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Not wanting the season to end
Jeff Dahn        
Published: Tuesday, August 14, 2012

SAN DIEGO -- Each of the more than 60 top prospects that were in attendance at the PG National Games Monday and Tuesday had their own reasons for being there, and it usually had something to do with getting in front of the scouting community. In short, they just wanted to get the exposure.

There is nothing wrong with that attitude nor that single-mindedness of mission. That is, after all, what this is all about. It should be the intent of every aspiring prospect in attendance at a major underclass event like the PG National Games to put their best foot forward in front of the scouts and college coaches and recruiters.

That said, there was also something refreshing in the response given by Burbank, Calif., shortstop and right-hander Jack Flaherty -- the class of 2014's No. 15-ranked national prospect who was attending his first Perfect Game event -- when asked why he was there.

"I just wasn't ready to finish playing baseball here at the end of the summer," Flaherty said under a cloudless southern California sky Tuesday morning before playing in the day's first game at Triton Ballpark at UC San Diego. "I just finished up at the Area Codes (Games) and I just kind of felt like I wanted to keep playing baseball against some of the top guys in my class."

The weather was glorious during the PG National Games' two-day run and it was certainly understandable why any young man would just want to keep playing baseball as long as he is able, especially a prospect with Flaherty's skills.

His national standing started to shoot through the roof in the spring as a sophomore member of the powerful Harvard-Westlake (Calif.) High School baseball team. That was the team that featured future 2012 first-round MLB draft picks in pitchers and 2011 Perfect Game All-Americans Max Fried and Lucas Giolito and began the season ranked No. 2 in Perfect Game's national high school rankings.

Giolito went down with an injury early in the season but with Flaherty stepping up to become a dominant starting pitcher, the Wolverines managed to finish 25-4-1 and No. 14 in the final PG rankings.

"Going in with Lucas and Max there were obviously high expectations and everybody was looking at us and everybody was gunning for us," Flaherty said Tuesday. "When Lucas went down, it was a rough week and everybody was wondering what was going to happen with us the rest of the year. But we picked each other up ... and we started rolling from there."

Flaherty (6-3, 200) was a big reason why. He hit .397 (31-for-78) with two home runs, 13 RBI, 19 runs and a .479 on-base percentage, while also stealing 11 bases in 12 attempts. But more importantly was what he accomplished on the mound in Giolito's absence; he finished 6-1 (one save) with a 1.77 ERA while scattering 46 hits over 51 1/3 innings with 52 strikeouts against 13 walks.

"I didn't try to do too much when I was pitching, I just went out there and tried to do what I had to do to help us win," Flaherty said.

He threw a complete game six-hitter with six strikeouts in Harvard-Westlake's big 6-2 win over Russell County (Ala.) at the USA Baseball National High School Invitational in Cary, N.C., in late March. After that outing, Harvard-Westlake head coach Matt LaCour told Perfect Game: "His upside is as an everyday player but he's definitely good enough to be a two-way player in college."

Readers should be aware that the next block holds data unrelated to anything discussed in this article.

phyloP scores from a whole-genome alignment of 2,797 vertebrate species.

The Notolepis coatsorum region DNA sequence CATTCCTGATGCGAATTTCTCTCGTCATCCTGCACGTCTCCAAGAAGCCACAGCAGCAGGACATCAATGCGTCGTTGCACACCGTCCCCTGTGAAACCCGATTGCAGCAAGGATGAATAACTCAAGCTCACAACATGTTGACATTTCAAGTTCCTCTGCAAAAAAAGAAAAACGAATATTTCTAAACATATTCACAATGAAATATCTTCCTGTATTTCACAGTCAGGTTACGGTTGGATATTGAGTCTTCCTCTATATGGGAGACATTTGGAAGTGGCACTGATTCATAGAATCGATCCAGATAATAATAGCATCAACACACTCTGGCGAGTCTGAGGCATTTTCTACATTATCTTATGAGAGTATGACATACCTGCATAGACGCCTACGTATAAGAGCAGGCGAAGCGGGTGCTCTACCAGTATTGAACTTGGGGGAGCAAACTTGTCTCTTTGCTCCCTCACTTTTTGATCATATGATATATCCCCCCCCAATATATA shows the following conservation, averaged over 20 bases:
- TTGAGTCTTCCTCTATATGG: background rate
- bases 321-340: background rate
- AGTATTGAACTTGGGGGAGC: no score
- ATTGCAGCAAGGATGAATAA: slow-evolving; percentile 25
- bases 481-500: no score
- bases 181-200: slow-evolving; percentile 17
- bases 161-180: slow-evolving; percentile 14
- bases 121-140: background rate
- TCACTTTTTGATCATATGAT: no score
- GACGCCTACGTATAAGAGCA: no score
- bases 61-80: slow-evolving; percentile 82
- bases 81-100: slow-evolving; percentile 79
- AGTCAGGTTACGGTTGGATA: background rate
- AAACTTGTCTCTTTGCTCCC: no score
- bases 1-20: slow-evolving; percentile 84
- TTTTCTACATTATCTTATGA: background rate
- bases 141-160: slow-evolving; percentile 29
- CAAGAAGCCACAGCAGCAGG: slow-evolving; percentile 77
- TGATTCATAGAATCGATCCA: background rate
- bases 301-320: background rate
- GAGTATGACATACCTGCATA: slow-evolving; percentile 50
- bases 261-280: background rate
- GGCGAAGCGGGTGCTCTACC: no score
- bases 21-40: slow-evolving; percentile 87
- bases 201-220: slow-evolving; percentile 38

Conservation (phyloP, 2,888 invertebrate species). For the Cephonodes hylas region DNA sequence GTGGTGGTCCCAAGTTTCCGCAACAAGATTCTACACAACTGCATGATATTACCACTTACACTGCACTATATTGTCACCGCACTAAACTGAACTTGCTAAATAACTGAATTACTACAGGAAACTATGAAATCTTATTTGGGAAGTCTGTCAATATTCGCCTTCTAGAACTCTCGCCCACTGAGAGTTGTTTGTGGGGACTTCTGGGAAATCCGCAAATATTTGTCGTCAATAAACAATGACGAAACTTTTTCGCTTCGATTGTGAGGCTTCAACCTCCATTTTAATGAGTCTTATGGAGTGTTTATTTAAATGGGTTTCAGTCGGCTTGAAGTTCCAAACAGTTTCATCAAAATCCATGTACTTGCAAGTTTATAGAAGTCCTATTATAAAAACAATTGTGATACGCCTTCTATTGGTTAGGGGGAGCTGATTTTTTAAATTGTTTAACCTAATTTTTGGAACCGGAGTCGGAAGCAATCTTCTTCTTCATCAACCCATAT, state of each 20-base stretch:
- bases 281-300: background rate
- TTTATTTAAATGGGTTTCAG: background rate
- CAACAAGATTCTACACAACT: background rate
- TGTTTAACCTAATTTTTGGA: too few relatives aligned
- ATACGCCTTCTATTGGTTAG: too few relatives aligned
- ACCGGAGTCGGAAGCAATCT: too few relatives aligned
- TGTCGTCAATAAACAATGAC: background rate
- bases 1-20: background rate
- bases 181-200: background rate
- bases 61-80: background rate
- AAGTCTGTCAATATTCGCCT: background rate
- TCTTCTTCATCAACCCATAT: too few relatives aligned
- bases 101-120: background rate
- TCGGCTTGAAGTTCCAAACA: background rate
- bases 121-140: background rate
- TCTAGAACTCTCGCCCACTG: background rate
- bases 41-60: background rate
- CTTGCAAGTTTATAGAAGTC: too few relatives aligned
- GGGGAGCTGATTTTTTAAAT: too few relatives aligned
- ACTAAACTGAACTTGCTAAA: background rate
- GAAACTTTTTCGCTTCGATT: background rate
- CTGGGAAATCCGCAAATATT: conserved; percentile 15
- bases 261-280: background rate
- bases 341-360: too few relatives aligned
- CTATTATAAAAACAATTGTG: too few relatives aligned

Flaherty had a two-run single to help his California (Gold) team to a 4-2 victory over West (White) at the PG National Games Tuesday morning. He was hitless in California's first game and didn't pitch in either game here the last two days.

The expectations Flaherty had for himself coming into the National Games were high, as always. This was his first PG showcase event -- he was on the San Gabriel Valley Arsenal's roster for the 17u Perfect Game World Series in Peoria, Ariz., in late July but didn't play -- and he came in determined to show everyone what he was capable of.

"I always expect the best out of myself; I'm not going to expect anything less than giving everything that I have," he said. "At (an event) like this, I'm never going to look back and say, 'Oh, you had a bad day.' I'm just going to expect the best out of myself no matter where I go to and no matter what I'm up against."

Playing in this event with more than 60 of the top 2014 and 2015 prospects in the country made it easier for Flaherty to reach those expectations.

"It definitely makes you raise your game," he said. "Playing against the other top guys makes you step you game up a little bit."

Flaherty should have many more opportunities to play with and against the best, perhaps as recently as next month when SVG Arsenal sends two teams to the Perfect Game/EvoShield National Championships (Underclass) in the Phoenix area. Flaherty is expected to join the Arsenal at the 2012 PG WWBA World Championship in Jupiter, Fla., at the end of October.

He also got an up-close and personal look at the nation's top upper classmen when he attended the Perfect Game All-American Classic presented by Rawlings at PETCO Park on Sunday night.

"That is an unbelievable event," Flaherty said. "Those guys out there, I got to meet quite a few of them at the Area Codes and it was fun to go watch them play.

"I'd love to play in that game," he added with a smile. "If I happen to be there, that would be unbelievable, it would be a great thing, especially after being out there watching them (on Sunday). I wanted to be out there then."

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